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Oregon State Hospital |+|
|Title= State Hospital
As early as 1862 Governor Addison Gibbs recommended to the Oregon Legislature the establishment in Salem of an asylum to provide for the care and medical treatment of "insane and idiotic persons" . Prior to the passage of any act dealing with the insane, each county had dealt with such unfortunate citizens on an individual basis. A document in the Oregon Archives offers an instance of this bid procedure: dated August 6, 1845, William P. Dougherty of Oregon City awarded a contract for "Boarding, clothing, and keeping" Eli Smith, "a lunatic, " to Andrew Hembrie for $1.00 per day. Hembrie was under $600 bond to fulfill the contract. Similar contracts could be found in each of the counties, usually under "Pauper Accounts. " |+|
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|−|By 1862, Dr. J. C. Hawthorne had opened his Portland Institute for the Insane. Marion County, along with most of the counties then in existence, contracted with Dr. Hawthorne to care for their citizens "of unsound mind." At county expense, these unfortunates were shipped to Portland. |+|
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|−|Funds were allocated in the Fall of 1880 for the Oregon State Insane Asylum; the site selected was north of the state prison on a slight rise just east of Salem, its present location. Ground breaking took place in May 1881 with much of the labor force and brick building material coming from the penitentiary. [[ Oregon State Hospital|Click here for more...]] |+|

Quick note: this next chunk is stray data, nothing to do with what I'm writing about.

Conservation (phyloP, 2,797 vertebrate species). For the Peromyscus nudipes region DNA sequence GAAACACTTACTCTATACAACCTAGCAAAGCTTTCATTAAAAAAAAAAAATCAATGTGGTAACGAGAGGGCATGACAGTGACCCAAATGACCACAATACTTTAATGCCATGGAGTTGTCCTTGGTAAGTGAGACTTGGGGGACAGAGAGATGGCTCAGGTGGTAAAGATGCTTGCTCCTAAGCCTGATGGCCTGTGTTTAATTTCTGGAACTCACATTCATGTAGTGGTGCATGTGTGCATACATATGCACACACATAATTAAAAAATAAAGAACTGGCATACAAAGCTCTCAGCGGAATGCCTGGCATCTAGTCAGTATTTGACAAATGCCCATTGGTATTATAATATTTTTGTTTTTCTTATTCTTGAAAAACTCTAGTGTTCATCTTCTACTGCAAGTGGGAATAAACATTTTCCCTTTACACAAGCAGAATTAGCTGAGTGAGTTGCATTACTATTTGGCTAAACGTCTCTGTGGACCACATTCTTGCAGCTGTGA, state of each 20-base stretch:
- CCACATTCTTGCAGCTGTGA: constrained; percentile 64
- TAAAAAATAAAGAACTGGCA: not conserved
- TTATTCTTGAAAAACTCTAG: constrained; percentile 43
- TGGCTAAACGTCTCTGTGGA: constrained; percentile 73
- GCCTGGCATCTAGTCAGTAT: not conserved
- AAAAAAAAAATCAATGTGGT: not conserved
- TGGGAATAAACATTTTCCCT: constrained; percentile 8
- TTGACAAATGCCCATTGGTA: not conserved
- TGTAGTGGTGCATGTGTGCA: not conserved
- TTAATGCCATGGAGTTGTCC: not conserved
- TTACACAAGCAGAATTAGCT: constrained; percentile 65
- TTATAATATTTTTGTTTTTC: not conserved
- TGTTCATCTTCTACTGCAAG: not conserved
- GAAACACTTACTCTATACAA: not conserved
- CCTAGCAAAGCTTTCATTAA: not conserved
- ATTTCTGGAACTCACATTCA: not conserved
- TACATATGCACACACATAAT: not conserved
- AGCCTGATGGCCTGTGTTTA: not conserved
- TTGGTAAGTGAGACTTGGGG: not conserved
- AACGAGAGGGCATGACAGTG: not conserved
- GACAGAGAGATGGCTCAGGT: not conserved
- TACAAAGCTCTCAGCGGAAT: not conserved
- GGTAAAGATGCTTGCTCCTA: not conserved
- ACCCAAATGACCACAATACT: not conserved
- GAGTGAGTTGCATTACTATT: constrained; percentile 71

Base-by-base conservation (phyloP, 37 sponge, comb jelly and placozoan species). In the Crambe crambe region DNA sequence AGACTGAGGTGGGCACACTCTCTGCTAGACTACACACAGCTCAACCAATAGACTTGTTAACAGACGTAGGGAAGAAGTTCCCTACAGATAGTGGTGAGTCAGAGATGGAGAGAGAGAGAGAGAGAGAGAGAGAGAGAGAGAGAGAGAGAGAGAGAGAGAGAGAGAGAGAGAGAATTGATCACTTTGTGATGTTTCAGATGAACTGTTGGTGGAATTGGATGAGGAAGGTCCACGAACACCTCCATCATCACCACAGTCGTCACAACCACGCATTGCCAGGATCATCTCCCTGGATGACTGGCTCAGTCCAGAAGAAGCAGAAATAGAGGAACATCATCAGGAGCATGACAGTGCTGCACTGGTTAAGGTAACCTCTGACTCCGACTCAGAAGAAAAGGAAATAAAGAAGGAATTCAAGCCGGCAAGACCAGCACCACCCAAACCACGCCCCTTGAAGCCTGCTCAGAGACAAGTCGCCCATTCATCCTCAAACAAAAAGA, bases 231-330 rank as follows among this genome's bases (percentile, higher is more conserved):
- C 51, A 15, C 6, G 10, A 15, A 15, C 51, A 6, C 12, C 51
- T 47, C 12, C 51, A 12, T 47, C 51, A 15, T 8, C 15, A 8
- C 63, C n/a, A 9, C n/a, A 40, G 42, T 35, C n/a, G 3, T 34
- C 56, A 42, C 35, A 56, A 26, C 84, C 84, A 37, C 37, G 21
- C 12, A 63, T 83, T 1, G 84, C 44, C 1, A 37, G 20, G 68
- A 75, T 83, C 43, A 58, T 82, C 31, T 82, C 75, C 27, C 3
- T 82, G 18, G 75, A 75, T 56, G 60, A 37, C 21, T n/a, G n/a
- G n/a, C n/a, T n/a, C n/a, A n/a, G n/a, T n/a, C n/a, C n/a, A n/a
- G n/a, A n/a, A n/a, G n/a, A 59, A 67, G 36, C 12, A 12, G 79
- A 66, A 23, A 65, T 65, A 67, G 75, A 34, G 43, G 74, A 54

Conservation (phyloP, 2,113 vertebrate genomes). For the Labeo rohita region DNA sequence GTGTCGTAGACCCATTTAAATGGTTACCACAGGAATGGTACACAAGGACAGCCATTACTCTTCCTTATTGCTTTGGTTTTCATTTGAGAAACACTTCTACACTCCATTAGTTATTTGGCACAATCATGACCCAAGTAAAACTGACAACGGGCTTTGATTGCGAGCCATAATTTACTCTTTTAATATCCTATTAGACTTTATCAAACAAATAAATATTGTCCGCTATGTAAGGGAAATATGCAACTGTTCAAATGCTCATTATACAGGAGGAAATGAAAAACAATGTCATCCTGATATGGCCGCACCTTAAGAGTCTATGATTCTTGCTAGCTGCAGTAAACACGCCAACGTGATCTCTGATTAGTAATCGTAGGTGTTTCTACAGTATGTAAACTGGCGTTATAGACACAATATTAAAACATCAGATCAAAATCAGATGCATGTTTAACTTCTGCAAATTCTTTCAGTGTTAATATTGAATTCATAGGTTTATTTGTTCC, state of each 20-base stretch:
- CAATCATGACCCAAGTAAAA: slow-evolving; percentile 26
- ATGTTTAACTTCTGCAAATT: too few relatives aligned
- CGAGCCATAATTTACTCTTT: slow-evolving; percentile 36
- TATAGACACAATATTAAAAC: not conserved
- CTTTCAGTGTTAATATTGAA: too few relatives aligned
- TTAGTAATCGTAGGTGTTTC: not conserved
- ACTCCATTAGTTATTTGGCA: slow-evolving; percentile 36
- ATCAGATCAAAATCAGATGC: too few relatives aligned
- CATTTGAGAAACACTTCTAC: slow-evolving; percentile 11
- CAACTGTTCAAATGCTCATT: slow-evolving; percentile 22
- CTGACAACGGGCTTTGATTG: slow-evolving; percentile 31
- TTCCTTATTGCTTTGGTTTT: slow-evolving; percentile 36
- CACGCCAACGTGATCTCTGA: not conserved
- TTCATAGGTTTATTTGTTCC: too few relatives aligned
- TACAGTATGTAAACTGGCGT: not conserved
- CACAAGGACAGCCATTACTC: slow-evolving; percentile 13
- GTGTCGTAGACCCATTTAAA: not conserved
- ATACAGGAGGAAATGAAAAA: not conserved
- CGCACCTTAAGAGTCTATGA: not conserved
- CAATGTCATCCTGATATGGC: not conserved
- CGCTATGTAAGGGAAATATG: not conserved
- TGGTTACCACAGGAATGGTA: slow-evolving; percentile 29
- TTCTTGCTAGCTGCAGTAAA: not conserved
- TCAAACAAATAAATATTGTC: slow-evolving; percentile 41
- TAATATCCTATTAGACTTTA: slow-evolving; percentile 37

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Hastings State Hospital Nebraska
With the population of the state increasing, the need for another hospital became evident, and in 1887, the legislature appropriated $75,000 for a "state asylum for the incurably insane" to be located at Hastings if the city would donate 160 acres of land for the purpose. The citizens of Hastings purchased 160 acres one mile west of the city limits. The land area was eventually increased to 630 acres. Patients were first received at the hospital on August 1, 1889 when forty four were transferred from Lincoln. Melvin Meals was assigned Number One and remained a patient until his death in 1895. Through 1916, 4,115 patients had been received. In December, 1916 there were 1,152 inmates, 405 women and 747 men.
Charles C Rittenhouse, Hastings architect, drew the plans for the building which was a three story brick with a tall central tower. In 1891 the north and south wings were added to the original building and in 1902 the North Annex was erected. In 1904 an amusement hall was built where dances and entertainments were held for patients. During this period the farm cottage and two greenhouses were built. In 1914 a large dairy barn was built and a herd of Holstein cows milked each day. A medical surgical building was erected in 1926, and in 1938 a psychiatric hospital was built. In 1957 the All Faiths Chapel was built with funds from thousands of donors.
Politics were the essential requisite for the job of superintendent in the early days of the institution. Dr. M. W. Stone, the first superintendent, came from Wahoo in May, 1889. Click here for more...